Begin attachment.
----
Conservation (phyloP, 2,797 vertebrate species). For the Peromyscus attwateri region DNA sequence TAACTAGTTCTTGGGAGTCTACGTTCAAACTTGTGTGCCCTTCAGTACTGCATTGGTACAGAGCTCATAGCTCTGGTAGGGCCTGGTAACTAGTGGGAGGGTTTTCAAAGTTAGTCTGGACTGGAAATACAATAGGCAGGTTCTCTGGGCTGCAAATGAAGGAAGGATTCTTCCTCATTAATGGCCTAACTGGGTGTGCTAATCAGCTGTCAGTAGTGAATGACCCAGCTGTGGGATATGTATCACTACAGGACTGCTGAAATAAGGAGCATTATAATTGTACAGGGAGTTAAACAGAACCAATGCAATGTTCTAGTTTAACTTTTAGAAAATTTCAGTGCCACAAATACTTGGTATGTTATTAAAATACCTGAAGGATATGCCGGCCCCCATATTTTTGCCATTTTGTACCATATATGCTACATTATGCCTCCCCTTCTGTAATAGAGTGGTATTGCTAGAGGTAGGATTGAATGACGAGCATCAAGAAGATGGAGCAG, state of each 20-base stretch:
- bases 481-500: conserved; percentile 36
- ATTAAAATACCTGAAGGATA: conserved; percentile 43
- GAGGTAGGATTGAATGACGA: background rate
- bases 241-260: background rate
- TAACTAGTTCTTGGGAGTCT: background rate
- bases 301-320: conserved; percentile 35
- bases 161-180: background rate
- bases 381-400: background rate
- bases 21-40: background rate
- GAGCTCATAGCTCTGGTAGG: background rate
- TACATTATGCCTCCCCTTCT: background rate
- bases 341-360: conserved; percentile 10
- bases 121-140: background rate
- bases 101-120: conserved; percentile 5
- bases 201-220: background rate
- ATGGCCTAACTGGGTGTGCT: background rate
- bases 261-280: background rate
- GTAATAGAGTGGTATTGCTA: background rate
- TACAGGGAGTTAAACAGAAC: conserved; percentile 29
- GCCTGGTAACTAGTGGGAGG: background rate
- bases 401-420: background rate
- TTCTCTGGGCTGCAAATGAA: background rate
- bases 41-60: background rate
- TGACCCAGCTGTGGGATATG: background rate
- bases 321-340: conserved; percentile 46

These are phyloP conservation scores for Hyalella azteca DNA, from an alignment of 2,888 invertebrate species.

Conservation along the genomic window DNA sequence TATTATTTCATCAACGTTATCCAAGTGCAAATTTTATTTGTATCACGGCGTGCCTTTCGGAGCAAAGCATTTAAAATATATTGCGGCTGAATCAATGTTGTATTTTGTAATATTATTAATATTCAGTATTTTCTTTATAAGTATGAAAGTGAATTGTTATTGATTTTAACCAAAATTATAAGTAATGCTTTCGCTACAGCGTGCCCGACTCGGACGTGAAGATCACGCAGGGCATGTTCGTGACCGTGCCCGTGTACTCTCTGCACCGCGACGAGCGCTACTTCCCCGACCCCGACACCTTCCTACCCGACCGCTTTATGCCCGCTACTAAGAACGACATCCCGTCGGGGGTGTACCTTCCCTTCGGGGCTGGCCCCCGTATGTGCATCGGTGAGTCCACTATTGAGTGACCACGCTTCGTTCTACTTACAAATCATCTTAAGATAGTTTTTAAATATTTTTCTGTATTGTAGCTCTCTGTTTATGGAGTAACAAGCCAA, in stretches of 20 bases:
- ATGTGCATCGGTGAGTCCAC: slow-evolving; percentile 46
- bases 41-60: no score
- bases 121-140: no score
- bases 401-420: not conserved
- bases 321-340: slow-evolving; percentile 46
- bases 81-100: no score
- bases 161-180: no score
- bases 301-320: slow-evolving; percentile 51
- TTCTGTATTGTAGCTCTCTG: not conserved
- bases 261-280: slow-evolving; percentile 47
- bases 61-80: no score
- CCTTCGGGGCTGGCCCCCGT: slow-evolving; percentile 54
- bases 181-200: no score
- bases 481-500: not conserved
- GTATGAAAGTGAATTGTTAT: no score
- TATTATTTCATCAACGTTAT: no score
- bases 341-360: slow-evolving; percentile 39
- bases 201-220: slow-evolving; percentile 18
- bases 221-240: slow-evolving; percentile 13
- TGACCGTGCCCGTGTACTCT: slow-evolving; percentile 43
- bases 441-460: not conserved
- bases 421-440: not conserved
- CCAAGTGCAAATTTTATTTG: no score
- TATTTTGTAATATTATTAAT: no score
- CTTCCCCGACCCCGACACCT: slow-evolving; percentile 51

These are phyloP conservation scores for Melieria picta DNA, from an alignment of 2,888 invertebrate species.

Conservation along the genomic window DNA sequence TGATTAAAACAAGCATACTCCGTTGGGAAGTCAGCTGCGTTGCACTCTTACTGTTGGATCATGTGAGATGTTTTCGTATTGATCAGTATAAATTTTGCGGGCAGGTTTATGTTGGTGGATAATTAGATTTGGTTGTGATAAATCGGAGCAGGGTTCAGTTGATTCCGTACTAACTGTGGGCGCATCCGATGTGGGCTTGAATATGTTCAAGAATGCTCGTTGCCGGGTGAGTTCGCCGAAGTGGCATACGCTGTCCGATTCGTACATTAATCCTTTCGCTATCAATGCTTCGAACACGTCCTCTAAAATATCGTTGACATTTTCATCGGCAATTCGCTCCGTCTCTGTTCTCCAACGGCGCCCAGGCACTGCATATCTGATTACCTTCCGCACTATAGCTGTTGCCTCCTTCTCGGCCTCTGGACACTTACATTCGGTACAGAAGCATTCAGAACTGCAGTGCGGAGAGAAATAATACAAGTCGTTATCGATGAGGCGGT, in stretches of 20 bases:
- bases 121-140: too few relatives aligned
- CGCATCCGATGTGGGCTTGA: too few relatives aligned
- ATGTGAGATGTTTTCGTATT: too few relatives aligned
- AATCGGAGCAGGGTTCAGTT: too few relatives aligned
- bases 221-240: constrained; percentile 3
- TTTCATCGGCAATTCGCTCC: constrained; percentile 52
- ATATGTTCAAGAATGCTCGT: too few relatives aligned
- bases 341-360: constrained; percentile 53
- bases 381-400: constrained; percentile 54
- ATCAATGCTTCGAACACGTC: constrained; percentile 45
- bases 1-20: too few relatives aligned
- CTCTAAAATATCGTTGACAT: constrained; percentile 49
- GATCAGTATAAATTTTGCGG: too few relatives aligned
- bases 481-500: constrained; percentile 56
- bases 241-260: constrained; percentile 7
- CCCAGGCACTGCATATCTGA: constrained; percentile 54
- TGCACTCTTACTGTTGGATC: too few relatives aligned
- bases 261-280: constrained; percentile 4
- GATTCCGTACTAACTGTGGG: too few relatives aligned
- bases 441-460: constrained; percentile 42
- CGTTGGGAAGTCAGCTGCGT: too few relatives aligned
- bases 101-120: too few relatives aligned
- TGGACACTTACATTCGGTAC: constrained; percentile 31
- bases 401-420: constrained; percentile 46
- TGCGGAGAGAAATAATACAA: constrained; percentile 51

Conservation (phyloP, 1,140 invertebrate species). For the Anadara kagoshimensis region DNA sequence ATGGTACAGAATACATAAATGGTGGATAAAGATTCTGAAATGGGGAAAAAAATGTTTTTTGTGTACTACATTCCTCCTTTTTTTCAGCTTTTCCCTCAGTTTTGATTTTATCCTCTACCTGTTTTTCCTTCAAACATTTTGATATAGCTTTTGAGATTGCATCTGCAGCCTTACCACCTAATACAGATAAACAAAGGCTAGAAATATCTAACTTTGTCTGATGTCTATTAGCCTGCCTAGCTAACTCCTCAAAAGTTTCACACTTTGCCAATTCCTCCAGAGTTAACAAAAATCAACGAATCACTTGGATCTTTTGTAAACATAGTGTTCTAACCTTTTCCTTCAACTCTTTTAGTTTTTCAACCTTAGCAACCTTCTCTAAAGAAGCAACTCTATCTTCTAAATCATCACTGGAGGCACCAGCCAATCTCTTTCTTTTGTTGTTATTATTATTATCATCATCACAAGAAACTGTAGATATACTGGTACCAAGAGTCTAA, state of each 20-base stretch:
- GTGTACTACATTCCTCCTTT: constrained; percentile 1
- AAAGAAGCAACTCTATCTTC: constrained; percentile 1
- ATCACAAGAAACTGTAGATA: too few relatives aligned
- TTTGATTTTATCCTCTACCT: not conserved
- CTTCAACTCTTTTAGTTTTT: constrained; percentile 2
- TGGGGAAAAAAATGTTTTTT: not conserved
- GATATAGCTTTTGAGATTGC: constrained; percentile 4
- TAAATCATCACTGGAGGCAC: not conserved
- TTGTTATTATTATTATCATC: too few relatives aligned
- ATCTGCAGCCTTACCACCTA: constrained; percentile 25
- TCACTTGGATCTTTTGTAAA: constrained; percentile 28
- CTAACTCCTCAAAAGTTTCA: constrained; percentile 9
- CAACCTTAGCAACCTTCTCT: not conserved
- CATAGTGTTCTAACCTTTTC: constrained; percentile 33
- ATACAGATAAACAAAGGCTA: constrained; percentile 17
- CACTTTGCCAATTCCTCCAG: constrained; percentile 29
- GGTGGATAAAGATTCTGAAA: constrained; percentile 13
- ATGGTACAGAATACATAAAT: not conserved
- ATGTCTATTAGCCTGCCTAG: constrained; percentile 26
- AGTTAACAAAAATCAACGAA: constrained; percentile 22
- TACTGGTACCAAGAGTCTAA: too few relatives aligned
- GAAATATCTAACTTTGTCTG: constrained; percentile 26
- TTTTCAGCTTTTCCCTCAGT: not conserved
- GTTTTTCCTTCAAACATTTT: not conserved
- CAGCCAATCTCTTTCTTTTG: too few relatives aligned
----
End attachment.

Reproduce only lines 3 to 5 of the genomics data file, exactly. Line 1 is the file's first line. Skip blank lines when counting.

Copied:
- ATTAAAATACCTGAAGGATA: conserved; percentile 43
- GAGGTAGGATTGAATGACGA: background rate
- bases 241-260: background rate